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Doheny fills out campaign team; Stefanik responds to blog post


Matthew A. Doheny, who has been campaigning for the Republican nomination in the 21st Congressional District, has not exactly papered the walls with news releases. But today, after one of his appointees let the cat out of the bag for the Glens Falls Post Star, the campaign announced a number of additions to the management team.

Newly added to the campaign are Lynn Krogh, campaign manager; Andy Trombley, field director; and David Catalfamo, communications director.

“They join with the campaign’s National Chairman, Former Congressman Bill Paxson to provide Doheny for Congress with a uniquely deep and talented team,” the release says.

Ms. Krogh, the release says, worked for Gov. George Pataki’s re-election team and has worked on several state Republican campaigns, including a stint as “a key member of the team that engineered Ed Day’s surprise win as Rockland County Executive.”

Mr. Trombley is a graduate of St. Lawrence University and a former chairman of the Warren County Independence Party Committee. He worked on the Doheny campaign in 2012.

Mr. Catalfamo was a senior vice president of the Empire State Development Corp., where he worked on the “I Love New York” advertising campaign. He was communications director for Gov. Pataki, and is now managing director of Park Strategies.

“The campaign is already moving into high gear and we are gaining momentum,” the release quotes Mr. Doheny as saying. “We are building a grassroots team in literally every county throughout the district and will have more announcements in the coming days.”

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After 21st district Republican candidate got done talking to staff at the Times on Thursday, she stopped in at the Adirondack Daily Enterprise for another interview. Refreshingly, she got different questions so she could expand on her positions.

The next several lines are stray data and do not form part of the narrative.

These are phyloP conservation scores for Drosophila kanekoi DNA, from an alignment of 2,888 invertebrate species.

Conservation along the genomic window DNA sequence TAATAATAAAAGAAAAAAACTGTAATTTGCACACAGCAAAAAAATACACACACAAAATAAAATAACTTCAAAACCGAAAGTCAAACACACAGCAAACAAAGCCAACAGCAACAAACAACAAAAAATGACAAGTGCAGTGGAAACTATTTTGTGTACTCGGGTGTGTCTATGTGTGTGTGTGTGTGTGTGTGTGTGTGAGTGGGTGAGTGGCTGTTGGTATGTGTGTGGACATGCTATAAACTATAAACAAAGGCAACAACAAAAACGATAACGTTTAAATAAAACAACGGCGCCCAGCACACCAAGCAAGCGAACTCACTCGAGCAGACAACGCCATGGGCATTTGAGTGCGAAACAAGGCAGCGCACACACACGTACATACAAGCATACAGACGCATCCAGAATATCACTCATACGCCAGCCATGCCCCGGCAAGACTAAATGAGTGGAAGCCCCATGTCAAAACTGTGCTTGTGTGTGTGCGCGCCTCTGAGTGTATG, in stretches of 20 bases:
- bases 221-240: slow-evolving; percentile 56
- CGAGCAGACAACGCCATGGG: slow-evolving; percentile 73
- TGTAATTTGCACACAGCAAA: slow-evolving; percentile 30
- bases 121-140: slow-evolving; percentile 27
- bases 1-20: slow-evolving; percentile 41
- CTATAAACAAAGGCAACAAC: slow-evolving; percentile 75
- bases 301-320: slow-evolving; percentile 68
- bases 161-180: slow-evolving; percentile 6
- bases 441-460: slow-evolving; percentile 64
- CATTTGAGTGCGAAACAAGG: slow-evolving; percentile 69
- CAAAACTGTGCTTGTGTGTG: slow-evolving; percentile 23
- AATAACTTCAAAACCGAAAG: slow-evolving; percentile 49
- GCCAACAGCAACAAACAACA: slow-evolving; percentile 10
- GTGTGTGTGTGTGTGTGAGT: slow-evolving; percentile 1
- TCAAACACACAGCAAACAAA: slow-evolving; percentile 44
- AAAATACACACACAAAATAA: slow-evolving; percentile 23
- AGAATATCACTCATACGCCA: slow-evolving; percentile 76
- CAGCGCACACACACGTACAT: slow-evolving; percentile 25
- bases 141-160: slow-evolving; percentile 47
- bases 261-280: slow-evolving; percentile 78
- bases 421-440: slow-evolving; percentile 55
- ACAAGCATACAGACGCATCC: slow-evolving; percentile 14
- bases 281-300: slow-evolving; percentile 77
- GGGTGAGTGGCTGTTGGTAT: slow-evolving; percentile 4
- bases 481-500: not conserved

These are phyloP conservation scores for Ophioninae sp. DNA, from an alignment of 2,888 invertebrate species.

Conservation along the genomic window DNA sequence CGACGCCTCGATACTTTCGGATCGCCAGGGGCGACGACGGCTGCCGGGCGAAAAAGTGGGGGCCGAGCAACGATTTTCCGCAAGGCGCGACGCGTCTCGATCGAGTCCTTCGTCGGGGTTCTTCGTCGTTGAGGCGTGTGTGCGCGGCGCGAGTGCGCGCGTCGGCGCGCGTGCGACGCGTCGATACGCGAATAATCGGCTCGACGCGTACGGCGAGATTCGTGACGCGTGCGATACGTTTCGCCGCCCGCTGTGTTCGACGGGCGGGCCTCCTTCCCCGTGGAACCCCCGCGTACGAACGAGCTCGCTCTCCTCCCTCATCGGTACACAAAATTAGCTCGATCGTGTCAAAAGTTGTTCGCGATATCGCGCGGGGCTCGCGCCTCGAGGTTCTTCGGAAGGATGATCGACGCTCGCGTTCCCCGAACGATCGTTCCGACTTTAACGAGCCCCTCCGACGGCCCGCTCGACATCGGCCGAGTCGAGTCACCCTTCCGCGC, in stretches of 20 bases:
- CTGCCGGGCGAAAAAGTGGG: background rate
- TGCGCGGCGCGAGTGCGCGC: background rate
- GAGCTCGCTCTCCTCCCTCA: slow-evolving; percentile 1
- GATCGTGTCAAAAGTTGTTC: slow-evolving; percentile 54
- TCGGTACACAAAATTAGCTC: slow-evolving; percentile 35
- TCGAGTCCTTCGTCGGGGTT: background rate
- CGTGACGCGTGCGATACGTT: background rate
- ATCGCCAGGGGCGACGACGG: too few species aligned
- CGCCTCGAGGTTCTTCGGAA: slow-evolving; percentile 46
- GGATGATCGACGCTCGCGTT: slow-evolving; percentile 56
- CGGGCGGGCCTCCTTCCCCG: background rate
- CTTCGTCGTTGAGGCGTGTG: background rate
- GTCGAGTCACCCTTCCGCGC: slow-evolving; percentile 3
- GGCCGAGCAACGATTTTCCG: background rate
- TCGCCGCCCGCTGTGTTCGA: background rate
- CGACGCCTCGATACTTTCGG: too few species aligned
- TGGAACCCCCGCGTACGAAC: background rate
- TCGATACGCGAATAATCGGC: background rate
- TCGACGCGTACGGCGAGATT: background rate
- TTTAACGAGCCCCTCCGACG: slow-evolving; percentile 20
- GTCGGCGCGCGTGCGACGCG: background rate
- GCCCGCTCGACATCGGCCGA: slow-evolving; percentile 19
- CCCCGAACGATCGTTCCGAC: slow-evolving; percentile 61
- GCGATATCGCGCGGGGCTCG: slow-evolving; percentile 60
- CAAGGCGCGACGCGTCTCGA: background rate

One part of the interview that clanked, however, was her discussion of foreign policy. She told the Enterprise, “Stefanik said she would be hesitant to commit soldiers in foreign interventions.”

“I think we do not need to be spending our taxpayer dollars and sacrificing our lives in overseas battles,” she said.

Certainly not a controversial position; a lot of NNY voters are probably sick of the nation’s decade in Afghanistan. But then, in what might be considered a deeply contradictory position when she criticized President Barack Obama’s foreign policy.

“One of the greatest failures of this administration is this president’s foreign policy,” she said. “His philosophy has been leading from behind. We are seeing that right now as (Russian president Vladimir) Putin overreaches into the Ukraine that’s all as a result of Obama’s failure to exert American influence and human values across the globe.”

It is very, very difficult to “exert American influence” without military backup — as her former boss, President George W. Bush, learned when he committed the nation to a two-front war to advance American influence halfway around the globe.

In an email to the Times, Ms. Stefanik said she did not believe she contradicted herself.

Here’s what she had to say:

Since you were not privy to the conversation with the reporter from the Adirondack Daily Enterprise who was asking the questions, it is unfair for you to state that there were inconsistent answers. The author of the original post to which you are referring certainly didn’t argue that my answers were inconsistent. The military intervention statement was in direct response to a particular question regarding Syria.

My critique of the Obama Administration of course still stands and is not inconsistent, there were many steps President Obama could have taken short of military intervention to exert influence in foreign policy. And I stand by my belief that one of this Administration’s greatest failings is its leading from behind foreign policy.

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